The 'Long Term Stability of the ATSR Instrument Series: SWIR Calibration, Cloud Masking and SAA' project, commonly known as the ATSR Long Term Stability (or ALTS) project is designed to explore new and innovative ways of enhancing the (A)ATSR data set, making use of the complete time-series from ATSR-1, ATSR-2 and AATSR and contributing to the preservation and improved understanding of this valuable data set within the frame of the Long Term Data Preservation (LTDP) programme.
The main areas of investigation in Phase 1 (July 2013 to June 2015) have been:
This work is being undertaken under ESA Contract No. 4000108531/13/I-NB
ATSR Document Retrieval
The curation of mission documentation has gained significant interest from numerous user communities and space agencies in recent years. This interest follows growing concerns that historic missions are now threatened by the permanent loss of invaluable information/knowledge that once proved fundamental to a missions' success and evolution (e.g. ATSR-1, ATSR-2 and AATSR).
The ATSR Quality Working Group (QWG) has expressed their concerns for the early ATSR missions as they begin to face a number of obstacles (e.g. the retirement of key personnel, the scatter of documentation across numerous locations/sites, the physical decay of documentation and the reading of old digital formats) that could threaten future ATSR curation and exploitation activities. As a result, ESA are supporting this new work package within the ALTS project that will investigate appropriate ATSR documentation retrieval and archiving strategies.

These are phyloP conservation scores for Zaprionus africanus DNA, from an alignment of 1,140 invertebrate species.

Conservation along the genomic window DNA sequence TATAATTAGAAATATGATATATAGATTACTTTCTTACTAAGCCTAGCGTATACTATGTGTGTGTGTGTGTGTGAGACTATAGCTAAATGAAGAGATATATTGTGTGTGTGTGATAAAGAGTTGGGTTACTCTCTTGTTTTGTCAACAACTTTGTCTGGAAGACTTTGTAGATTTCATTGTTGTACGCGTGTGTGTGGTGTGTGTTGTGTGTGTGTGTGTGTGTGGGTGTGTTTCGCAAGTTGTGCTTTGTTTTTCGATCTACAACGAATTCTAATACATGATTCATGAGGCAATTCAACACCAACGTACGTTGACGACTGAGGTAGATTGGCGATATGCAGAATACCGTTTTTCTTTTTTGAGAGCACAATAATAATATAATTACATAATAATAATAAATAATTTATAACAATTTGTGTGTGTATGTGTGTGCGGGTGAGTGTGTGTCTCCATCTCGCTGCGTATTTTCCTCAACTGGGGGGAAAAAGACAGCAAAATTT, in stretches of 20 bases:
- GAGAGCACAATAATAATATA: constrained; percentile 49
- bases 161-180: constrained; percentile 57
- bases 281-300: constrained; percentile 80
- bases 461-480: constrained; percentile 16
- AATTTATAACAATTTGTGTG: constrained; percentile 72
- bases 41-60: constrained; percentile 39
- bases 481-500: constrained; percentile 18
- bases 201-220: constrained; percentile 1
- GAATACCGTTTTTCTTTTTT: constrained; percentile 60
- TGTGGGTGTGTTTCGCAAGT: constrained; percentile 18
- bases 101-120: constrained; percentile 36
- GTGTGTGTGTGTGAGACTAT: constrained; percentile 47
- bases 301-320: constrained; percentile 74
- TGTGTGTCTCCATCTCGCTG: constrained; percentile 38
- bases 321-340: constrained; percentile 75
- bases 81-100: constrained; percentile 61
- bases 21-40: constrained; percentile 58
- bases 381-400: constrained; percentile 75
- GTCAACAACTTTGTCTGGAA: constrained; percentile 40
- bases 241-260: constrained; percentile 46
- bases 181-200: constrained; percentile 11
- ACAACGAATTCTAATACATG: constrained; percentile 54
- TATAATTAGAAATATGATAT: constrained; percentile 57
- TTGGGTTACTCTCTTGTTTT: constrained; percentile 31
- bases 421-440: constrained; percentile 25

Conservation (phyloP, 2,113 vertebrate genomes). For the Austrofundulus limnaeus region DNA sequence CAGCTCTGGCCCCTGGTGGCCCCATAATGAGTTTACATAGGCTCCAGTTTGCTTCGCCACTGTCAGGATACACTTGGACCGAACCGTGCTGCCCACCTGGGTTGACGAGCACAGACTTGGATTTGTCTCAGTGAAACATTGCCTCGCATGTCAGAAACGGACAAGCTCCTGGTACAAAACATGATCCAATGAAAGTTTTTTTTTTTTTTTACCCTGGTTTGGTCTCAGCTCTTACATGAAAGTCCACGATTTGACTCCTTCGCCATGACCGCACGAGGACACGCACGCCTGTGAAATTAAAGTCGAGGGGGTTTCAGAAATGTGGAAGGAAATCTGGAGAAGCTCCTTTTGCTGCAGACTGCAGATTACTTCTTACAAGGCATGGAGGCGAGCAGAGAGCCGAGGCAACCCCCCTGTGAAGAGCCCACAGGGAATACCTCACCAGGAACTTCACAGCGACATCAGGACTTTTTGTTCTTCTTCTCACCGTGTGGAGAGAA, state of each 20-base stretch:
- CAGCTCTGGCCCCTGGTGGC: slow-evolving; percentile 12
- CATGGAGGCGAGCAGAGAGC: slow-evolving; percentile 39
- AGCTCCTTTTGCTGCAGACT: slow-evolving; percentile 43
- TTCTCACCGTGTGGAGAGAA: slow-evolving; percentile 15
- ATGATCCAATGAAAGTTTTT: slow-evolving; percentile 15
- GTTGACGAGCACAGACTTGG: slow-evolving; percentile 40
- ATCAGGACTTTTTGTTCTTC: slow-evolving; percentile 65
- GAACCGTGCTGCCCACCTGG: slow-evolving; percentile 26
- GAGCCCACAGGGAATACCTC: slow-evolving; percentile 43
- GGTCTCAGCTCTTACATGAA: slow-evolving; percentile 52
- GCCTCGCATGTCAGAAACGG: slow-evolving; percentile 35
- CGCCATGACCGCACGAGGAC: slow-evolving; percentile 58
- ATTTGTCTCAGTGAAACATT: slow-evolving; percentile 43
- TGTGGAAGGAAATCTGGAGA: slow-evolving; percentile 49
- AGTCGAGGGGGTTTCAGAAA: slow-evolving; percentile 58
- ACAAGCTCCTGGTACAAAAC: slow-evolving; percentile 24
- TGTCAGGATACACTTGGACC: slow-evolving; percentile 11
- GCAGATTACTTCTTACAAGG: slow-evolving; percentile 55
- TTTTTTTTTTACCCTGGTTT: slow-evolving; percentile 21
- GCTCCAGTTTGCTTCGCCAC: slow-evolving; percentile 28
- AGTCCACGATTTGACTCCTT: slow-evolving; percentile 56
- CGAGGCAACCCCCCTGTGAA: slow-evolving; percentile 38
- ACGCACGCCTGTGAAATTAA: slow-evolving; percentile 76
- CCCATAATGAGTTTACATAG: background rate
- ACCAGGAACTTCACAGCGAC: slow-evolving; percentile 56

It is hoped that the successful implementation of these strategies will not only allow for the effective curation of ATSR documentation as well as the enhancement of the existing (A)ATSR data set (even though two decades has passed since the ending of ATSR-1 operations) but also, pave the way for similar curation activities for other ESA missions in the future.
Please do not hesitate to get in touch should you have any queries or questions regarding this particular work package, or if you have any information that you believe would be of value to the project. The ALTS team can be contacted at the following: firstname.lastname@example.org or Hannah.email@example.com.
AIRWAVE is based on the accurate knowledge of the instrument's physical characteristics, such as the spectral filter functions, in combination with advanced radiative transfer models and the sea surface spectral emissivity database produced by the University of Edinburgh. The retrievals, therefore, do not require algorithm tuning or adjustments to independent water vapour data sets. Additionally, AIRWAVE can be readily extended to the upcoming SLSTR instrument on the Sentinel-3 satellite series.
The atmospheric TCWV is retrieved at the spatial resolution of the ATSR Level 1 products, i.e. around 1 km2 for specific studies on restricted areas, and at a coarser resolution (0.25°x0.25°) for long term data analysis on global scale.
One of the main features of AIRWAVE is the enhanced sensitivity to ATSR radiometric calibration. This implies that any possible drift affecting the ATSR instruments will be significantly affecting the retrieved TCWV too. Far from being a drawback, this extreme sensitivity will be extremely useful for the assessment of the calibration of the ATSRs for the current and future calibration correction schemes.
Preliminary inter-comparisons with the SSM/I and ERA-Interim TCWV products have been carried out for a set of test cases. The initial results show that the AIRWAVE data at coarse resolutions have no bias and a precision of 4% for the ATSR-2 and AATSR instruments and 15% for the ATSR-1 instrument.
The next phase of the ALTS project will include:
Some examples of AIRWAVE products are shown in this section.